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Jivadaman was a Saka ruler of the Western Kshatrapas in northwestern India from during the 2nd century CE. He was the son of Damajadasri I (170–175), and the brother of Satyadaman.[1]

Western Satrap
Coin of Jivadaman 119 Shaka Era 197 CE.jpg
Coin of the Western Kshatrapa ruler Jivadaman, dated year 119 Saka era, thought to be 197 CE. British Museum.
Reign178-181 CE and 197-198 CE


The exact dating of Jivadaman's reign has been debated. He may have ruled as late as 121 (199 CE).[2]

Jivadaman had no sons, and consequently he was succeeded by his cousin Rudrasena I.[3]

Coins of JivadamanEdit

With Jivadaman, Western Satrap coins started to be minted with a date, recorded in Brahmi numerals behind the king's head.[4] According to his coins, Jivadaman seems to have ruled two times, once between Saka Era 100 and 103 (178–181 CE), before the rule of Rudrasimha I, and once between Saka Era 119 and 120 (197–198 CE).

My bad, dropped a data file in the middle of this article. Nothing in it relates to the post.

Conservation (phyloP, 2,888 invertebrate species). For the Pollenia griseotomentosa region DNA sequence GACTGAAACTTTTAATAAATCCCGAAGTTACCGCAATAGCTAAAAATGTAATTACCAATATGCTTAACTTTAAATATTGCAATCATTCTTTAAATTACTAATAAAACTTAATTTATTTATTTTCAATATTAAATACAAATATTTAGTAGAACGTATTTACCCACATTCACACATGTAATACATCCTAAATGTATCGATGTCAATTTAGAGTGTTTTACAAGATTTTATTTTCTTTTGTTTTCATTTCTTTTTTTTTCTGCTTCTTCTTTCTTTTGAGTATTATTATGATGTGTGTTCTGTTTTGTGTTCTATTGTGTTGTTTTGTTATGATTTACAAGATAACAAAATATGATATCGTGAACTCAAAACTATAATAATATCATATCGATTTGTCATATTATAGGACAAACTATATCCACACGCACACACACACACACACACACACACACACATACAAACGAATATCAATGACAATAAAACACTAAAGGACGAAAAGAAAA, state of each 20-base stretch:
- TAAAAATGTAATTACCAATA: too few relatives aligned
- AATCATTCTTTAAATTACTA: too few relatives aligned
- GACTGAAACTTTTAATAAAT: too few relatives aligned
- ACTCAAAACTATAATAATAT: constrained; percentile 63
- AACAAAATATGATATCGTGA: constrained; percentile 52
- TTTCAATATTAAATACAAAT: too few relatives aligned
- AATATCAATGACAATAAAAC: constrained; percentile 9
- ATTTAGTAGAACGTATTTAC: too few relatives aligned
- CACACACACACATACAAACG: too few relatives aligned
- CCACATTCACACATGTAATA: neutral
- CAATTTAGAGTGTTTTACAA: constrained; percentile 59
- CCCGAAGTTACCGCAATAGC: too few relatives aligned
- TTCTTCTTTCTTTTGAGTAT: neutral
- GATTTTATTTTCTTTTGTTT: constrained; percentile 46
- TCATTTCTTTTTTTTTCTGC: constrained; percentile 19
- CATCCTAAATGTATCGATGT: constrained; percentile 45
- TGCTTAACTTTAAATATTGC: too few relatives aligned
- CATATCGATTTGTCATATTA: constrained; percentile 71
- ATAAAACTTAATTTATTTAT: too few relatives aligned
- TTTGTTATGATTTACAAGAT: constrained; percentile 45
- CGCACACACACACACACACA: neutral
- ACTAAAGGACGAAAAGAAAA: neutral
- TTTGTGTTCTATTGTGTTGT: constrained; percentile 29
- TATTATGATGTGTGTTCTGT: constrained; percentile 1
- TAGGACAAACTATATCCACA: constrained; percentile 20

A coin dated to the beginning of the first reign of Jivadaman, in the year 100 of the Saka Era (178 CE).


  1. ^ Rapson, p.cxxiii
  2. ^
  3. ^ Sailendra Nath Sen (1999). Ancient Indian History and Civilization. New Age International. p. 190. ISBN 978-81-224-1198-0.
  4. ^ Rapson, p.cxxiv


  • British Museum
  • Rapson, Edward James A catalogue of the Indian coins in the British Museum. Catalogue of the coins of the Andhra dynasty, the Western Ksatrapas, the Traikutaka dynasty, and the Bodhi dynasty Eastern Book House, India, 1990. First published in 1908.
Preceded by
Damajadasri I
Western Satrap
c. 175
Succeeded by
Rudrasimha I
Preceded by
Rudrasimha I
Western Satrap
c. 197–199
Succeeded by
Rudrasena I